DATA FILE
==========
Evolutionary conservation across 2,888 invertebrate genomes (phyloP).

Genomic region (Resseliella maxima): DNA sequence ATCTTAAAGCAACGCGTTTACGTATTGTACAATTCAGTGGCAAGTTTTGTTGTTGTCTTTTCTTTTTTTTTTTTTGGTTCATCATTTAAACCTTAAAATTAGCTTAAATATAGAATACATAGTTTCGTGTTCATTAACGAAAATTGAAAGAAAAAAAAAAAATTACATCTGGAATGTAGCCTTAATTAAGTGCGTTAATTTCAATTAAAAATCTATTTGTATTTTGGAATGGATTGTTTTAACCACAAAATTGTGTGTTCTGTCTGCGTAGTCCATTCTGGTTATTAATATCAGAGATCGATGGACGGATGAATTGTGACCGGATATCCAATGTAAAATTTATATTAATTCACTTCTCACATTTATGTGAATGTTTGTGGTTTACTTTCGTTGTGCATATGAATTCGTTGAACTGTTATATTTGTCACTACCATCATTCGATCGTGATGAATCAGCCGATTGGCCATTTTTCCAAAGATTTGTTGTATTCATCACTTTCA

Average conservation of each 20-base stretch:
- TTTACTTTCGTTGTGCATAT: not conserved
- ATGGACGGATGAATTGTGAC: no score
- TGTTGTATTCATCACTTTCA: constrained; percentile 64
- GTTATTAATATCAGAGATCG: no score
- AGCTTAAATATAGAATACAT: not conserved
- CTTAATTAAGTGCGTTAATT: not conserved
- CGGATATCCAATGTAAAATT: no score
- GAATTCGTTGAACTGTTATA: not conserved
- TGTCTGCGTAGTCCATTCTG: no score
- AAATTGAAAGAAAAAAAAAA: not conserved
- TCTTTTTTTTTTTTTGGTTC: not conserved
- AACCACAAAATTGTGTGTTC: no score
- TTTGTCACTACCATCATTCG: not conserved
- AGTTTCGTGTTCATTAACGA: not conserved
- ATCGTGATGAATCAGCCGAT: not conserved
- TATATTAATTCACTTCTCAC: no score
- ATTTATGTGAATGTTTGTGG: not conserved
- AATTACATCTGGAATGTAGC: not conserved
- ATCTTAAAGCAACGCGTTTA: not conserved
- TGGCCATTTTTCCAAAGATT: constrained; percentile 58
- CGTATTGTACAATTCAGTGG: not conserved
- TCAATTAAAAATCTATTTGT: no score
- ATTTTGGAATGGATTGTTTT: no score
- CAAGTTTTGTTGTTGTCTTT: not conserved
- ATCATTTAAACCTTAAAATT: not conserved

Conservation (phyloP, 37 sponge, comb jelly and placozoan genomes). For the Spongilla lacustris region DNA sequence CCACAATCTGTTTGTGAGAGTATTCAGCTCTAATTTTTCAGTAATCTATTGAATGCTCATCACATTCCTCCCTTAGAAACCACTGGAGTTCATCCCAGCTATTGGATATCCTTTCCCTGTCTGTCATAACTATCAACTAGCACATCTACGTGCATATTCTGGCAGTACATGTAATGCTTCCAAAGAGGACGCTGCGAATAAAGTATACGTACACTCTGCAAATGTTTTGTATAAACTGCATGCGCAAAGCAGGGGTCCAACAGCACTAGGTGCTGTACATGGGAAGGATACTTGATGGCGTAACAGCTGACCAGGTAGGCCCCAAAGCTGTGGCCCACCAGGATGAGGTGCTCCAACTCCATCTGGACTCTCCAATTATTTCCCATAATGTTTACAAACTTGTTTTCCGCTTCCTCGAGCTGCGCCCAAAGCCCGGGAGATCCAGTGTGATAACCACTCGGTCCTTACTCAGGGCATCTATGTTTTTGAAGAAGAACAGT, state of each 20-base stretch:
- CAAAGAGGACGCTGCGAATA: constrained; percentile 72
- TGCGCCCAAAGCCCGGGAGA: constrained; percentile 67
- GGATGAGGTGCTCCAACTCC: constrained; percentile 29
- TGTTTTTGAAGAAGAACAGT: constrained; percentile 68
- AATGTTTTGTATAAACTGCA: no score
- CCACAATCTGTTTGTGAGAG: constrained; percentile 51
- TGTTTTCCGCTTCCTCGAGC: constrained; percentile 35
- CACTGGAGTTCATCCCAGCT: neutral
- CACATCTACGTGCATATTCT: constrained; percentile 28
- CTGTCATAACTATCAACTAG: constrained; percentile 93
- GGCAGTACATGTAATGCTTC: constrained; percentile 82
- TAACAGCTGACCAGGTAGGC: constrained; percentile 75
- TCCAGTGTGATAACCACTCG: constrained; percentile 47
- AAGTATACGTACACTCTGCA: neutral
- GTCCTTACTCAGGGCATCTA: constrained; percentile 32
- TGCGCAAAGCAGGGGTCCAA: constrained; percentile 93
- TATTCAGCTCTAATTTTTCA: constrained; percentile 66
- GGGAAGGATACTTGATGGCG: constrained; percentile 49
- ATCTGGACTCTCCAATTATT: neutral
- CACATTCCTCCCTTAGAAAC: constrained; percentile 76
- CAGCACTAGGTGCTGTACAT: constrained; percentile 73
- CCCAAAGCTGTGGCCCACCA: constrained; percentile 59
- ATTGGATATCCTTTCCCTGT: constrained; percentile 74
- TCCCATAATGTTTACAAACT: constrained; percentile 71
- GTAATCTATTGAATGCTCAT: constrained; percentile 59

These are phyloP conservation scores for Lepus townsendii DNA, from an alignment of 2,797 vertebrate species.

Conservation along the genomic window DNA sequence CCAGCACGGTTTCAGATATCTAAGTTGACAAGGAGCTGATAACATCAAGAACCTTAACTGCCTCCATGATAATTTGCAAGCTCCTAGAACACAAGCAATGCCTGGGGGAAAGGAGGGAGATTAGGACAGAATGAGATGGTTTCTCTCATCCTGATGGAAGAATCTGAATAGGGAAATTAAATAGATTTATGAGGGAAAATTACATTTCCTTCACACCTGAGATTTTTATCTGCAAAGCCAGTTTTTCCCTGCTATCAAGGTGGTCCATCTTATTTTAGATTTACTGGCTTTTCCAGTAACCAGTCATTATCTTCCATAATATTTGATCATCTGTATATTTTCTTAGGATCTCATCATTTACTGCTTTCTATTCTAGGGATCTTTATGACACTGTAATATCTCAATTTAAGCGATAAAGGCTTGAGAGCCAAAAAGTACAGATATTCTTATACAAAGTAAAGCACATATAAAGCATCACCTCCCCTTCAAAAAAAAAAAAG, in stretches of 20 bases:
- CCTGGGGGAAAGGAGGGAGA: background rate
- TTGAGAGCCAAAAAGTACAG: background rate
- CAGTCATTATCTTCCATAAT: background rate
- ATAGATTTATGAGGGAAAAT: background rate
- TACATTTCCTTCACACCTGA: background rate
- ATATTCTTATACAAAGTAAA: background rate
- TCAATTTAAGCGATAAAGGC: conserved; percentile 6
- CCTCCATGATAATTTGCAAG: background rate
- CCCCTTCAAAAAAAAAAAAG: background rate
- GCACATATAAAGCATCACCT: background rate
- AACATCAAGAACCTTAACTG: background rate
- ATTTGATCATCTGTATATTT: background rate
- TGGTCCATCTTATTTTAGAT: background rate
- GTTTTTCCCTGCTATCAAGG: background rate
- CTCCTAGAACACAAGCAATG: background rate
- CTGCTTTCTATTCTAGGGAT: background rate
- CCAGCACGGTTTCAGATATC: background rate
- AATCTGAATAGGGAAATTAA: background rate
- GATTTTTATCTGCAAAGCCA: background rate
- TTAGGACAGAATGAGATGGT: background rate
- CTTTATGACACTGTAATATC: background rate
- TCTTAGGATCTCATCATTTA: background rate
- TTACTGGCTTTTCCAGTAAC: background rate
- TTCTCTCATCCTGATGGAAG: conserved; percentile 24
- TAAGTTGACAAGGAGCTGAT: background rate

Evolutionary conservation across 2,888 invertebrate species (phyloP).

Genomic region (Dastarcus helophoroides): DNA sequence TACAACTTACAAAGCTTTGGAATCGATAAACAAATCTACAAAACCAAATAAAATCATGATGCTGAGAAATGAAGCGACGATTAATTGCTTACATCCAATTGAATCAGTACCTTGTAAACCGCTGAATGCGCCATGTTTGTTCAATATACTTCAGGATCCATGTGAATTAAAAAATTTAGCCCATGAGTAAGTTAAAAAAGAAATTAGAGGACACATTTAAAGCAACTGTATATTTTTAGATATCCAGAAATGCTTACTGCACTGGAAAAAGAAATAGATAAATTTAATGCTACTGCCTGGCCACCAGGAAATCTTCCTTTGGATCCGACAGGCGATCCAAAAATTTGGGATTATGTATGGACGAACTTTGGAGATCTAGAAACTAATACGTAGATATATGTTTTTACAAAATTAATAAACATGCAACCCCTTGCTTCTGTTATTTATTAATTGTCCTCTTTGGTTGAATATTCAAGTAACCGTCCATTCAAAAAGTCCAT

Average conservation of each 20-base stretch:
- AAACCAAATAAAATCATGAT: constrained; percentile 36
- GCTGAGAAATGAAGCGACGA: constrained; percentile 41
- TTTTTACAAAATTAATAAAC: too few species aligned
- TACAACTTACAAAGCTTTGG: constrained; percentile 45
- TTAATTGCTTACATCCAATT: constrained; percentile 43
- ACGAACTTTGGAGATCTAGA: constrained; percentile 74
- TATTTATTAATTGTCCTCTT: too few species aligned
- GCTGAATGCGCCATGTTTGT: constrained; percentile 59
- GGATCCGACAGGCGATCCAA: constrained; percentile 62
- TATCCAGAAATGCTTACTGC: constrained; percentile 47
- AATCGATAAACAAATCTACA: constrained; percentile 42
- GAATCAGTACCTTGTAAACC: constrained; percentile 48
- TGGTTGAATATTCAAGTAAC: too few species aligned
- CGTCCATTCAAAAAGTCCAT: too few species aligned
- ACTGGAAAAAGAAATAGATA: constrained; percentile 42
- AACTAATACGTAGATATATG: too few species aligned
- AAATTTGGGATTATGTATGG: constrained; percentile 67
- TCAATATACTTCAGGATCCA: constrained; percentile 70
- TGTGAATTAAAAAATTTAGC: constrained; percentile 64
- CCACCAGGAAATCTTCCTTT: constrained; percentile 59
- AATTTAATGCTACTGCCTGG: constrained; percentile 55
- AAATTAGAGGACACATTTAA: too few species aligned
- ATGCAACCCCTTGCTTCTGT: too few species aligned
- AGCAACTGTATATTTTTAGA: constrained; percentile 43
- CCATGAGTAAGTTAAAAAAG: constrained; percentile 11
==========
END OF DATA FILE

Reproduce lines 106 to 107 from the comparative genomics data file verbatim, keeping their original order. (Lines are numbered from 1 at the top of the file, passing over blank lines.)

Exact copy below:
- AAATTAGAGGACACATTTAA: too few species aligned
- ATGCAACCCCTTGCTTCTGT: too few species aligned